The Ghana Interbank Payment and Settlement System (GhIPSS) ltd (subsidiary of Bank of Ghana) which established and operates the ezwich system should do something about these expensive transactional charges.
These charges cause so much pain to people and create a bad name for the smart-card system. Many people I know vowed never to use this card as soon as they finish their National Service. Others say it is a useless smart-card system. Few of us that see the usefulness of this ezwich system think we are being robbed despite our meager incomes. It’s Pathetic. The inconsistency in the charges is unacceptable. This should be called E-WITCH instead of ezwich, so that we all know we are being hunted.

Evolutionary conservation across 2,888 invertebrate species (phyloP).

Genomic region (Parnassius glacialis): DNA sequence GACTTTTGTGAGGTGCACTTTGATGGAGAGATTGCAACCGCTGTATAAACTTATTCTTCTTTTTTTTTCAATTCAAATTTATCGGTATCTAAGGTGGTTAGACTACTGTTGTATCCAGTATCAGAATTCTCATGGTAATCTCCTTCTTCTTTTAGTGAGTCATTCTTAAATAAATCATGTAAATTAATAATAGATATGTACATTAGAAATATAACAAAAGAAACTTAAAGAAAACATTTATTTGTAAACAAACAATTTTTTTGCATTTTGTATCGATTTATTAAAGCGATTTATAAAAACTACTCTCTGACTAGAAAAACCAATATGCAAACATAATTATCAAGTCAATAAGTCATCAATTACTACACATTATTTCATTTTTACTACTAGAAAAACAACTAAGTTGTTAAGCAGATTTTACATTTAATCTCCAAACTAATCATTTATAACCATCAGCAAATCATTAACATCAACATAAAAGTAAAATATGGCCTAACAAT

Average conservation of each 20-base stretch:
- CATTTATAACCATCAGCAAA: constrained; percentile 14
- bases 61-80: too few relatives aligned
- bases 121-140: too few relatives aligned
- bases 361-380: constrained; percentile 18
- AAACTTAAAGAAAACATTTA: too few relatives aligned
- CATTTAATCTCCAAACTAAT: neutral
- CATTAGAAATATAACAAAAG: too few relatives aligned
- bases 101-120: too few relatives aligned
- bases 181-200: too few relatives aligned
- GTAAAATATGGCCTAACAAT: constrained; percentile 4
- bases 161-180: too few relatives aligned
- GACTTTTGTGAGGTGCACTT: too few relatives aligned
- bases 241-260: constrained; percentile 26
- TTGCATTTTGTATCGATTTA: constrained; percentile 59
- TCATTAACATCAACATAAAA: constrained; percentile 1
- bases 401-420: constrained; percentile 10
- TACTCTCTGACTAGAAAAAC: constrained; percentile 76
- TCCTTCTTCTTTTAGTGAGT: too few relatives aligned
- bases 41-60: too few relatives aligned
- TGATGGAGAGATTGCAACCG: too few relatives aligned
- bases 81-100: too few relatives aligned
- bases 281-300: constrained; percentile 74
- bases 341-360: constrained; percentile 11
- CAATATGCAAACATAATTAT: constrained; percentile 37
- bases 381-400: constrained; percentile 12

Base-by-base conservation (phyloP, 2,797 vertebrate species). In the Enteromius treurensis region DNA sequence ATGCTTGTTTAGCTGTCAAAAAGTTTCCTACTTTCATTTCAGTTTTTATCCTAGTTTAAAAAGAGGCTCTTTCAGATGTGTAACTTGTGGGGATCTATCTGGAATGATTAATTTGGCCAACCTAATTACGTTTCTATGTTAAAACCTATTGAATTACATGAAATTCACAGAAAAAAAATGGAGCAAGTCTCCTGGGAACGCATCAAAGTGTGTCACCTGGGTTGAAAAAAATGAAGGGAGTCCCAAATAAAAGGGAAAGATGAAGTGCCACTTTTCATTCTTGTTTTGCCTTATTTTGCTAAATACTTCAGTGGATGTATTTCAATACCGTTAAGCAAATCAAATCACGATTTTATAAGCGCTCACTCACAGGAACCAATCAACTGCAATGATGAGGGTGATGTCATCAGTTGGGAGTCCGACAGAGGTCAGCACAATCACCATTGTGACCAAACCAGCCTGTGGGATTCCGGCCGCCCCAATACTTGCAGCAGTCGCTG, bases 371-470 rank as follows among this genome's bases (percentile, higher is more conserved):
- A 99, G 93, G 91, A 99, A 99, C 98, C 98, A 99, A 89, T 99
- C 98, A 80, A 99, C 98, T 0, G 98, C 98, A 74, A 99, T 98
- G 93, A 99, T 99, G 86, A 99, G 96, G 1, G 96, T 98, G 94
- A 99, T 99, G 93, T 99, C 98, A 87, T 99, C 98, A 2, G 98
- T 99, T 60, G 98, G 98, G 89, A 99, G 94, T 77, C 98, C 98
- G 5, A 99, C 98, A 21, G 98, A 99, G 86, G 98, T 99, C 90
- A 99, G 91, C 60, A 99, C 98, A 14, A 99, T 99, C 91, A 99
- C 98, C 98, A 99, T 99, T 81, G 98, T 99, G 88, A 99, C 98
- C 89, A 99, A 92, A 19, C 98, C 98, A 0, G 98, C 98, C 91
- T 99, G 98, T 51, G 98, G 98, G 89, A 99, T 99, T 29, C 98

UT Bank is the 2nd to win the Bank of the Year award on the Ghana Stock Exchange


After a short time of operating as a commercial bank in Ghana, UT Bank breaks Ecobank Ghana’s monopoly and becomes the second bank listed on the Ghana Stock Exchange (GSE) to win the Bank of the Year category at the Ghana Banking Awards since 2001.
The Bank of the Year is an award
category that goes to the bank with the highest weighted scores for the customer survey, corporate social responsibility and financial performance. The race to the top in the
Banking industry has
been tough now that there are a lot of Banks in the system most of which are foreign banks with huge capitals. Since 2001, no bank listed on the Ghana Stock Exchange apart from Ecobank Ghana (EBG) and the most recent winner, UT Bank, has ever won this prestigious category.
CaptPrince Kofi
 Amoabeng
 (Rtd.)
[CEO – UTB]